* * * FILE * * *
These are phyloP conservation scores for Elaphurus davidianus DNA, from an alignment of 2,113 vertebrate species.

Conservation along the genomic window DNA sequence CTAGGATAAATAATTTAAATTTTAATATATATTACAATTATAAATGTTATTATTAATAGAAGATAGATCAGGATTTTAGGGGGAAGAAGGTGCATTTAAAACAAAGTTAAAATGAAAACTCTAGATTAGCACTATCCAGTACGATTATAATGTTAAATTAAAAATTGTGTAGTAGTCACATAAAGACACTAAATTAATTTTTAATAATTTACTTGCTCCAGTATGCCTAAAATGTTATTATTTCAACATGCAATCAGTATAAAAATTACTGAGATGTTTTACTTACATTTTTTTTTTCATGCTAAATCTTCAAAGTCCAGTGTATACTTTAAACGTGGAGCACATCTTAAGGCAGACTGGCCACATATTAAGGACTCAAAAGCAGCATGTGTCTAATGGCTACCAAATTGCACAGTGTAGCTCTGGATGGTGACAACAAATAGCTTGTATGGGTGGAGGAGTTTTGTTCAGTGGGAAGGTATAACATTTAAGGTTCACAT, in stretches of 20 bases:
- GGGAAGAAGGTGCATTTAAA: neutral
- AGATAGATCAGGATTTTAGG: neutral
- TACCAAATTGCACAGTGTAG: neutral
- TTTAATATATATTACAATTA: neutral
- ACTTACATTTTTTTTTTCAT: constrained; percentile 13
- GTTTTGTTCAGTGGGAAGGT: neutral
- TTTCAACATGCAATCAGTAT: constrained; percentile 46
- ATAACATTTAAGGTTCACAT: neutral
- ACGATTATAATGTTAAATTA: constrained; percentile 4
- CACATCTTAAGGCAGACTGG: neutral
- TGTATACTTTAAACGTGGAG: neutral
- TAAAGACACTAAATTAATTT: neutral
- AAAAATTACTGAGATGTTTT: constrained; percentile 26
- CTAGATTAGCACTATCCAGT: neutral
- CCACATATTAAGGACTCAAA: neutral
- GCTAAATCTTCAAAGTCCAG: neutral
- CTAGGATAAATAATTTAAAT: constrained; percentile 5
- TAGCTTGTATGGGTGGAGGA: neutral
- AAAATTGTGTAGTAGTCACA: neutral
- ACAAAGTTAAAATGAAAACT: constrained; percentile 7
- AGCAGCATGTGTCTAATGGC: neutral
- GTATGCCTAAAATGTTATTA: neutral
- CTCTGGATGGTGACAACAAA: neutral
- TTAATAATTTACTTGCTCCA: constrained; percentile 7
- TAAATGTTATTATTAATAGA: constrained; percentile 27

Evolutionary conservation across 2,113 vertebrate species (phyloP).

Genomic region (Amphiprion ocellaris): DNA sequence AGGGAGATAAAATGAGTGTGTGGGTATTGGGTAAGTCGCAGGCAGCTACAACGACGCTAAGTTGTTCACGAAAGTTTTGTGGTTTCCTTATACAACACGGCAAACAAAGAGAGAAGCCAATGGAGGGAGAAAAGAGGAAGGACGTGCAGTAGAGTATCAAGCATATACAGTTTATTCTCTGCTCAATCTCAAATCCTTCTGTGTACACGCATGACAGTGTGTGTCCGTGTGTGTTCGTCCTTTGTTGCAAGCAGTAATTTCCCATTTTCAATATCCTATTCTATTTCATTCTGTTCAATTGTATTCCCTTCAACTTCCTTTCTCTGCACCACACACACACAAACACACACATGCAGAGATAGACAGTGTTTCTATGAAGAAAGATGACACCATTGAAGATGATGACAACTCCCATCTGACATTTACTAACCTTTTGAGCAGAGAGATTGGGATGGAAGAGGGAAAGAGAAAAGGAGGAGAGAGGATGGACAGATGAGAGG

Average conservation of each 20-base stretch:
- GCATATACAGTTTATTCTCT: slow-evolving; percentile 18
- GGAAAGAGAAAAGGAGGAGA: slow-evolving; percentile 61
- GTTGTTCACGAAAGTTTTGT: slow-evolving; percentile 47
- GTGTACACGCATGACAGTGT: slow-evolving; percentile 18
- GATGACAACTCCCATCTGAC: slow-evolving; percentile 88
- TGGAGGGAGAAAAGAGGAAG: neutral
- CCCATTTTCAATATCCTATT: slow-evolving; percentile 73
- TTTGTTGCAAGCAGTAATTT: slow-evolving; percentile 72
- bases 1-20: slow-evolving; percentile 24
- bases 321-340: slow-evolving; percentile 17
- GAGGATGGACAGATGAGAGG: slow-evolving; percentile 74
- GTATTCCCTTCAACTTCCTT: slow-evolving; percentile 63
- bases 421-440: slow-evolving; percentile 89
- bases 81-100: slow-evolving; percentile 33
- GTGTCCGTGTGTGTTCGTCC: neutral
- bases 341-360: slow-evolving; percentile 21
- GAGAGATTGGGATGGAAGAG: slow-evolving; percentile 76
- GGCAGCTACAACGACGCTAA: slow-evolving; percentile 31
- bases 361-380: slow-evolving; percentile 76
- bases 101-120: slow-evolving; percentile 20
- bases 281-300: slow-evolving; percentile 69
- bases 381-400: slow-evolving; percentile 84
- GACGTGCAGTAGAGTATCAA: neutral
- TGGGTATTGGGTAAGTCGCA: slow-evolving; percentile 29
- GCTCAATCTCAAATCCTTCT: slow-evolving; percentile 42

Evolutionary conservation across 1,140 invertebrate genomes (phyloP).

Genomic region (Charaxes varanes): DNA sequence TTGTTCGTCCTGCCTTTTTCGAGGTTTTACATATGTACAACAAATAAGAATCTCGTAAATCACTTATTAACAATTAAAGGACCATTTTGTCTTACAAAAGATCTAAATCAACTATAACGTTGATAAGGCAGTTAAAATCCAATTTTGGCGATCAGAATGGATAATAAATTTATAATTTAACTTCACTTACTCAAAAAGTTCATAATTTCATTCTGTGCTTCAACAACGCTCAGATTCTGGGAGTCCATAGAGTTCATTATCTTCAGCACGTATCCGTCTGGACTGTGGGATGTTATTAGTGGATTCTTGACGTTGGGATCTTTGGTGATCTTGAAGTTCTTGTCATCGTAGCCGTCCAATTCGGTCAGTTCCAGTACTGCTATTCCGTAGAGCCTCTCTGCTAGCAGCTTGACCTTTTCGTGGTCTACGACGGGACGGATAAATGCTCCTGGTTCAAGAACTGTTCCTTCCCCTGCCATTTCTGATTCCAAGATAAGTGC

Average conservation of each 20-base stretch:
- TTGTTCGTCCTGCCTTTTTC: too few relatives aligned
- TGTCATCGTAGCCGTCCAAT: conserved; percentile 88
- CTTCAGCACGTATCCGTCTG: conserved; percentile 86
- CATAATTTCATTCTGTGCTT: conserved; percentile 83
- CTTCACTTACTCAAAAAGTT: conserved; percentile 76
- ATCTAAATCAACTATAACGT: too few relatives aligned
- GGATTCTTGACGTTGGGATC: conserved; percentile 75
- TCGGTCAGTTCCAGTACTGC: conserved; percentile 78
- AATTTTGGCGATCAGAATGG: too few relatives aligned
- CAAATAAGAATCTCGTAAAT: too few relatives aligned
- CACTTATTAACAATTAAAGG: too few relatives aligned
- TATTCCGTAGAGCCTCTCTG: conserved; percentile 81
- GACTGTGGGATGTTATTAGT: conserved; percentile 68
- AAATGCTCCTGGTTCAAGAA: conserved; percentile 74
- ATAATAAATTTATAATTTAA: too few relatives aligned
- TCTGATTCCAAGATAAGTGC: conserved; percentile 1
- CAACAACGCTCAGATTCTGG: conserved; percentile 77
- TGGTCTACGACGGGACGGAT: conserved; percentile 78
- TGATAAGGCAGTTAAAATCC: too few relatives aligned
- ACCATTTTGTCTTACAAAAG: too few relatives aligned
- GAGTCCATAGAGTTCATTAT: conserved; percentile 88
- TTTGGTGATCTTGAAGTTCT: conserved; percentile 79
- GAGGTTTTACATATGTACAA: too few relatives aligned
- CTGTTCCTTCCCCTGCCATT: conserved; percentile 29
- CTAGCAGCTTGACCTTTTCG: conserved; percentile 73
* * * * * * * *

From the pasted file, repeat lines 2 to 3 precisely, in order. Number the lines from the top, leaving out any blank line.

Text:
Conservation along the genomic window DNA sequence CTAGGATAAATAATTTAAATTTTAATATATATTACAATTATAAATGTTATTATTAATAGAAGATAGATCAGGATTTTAGGGGGAAGAAGGTGCATTTAAAACAAAGTTAAAATGAAAACTCTAGATTAGCACTATCCAGTACGATTATAATGTTAAATTAAAAATTGTGTAGTAGTCACATAAAGACACTAAATTAATTTTTAATAATTTACTTGCTCCAGTATGCCTAAAATGTTATTATTTCAACATGCAATCAGTATAAAAATTACTGAGATGTTTTACTTACATTTTTTTTTTCATGCTAAATCTTCAAAGTCCAGTGTATACTTTAAACGTGGAGCACATCTTAAGGCAGACTGGCCACATATTAAGGACTCAAAAGCAGCATGTGTCTAATGGCTACCAAATTGCACAGTGTAGCTCTGGATGGTGACAACAAATAGCTTGTATGGGTGGAGGAGTTTTGTTCAGTGGGAAGGTATAACATTTAAGGTTCACAT, in stretches of 20 bases:
- GGGAAGAAGGTGCATTTAAA: neutral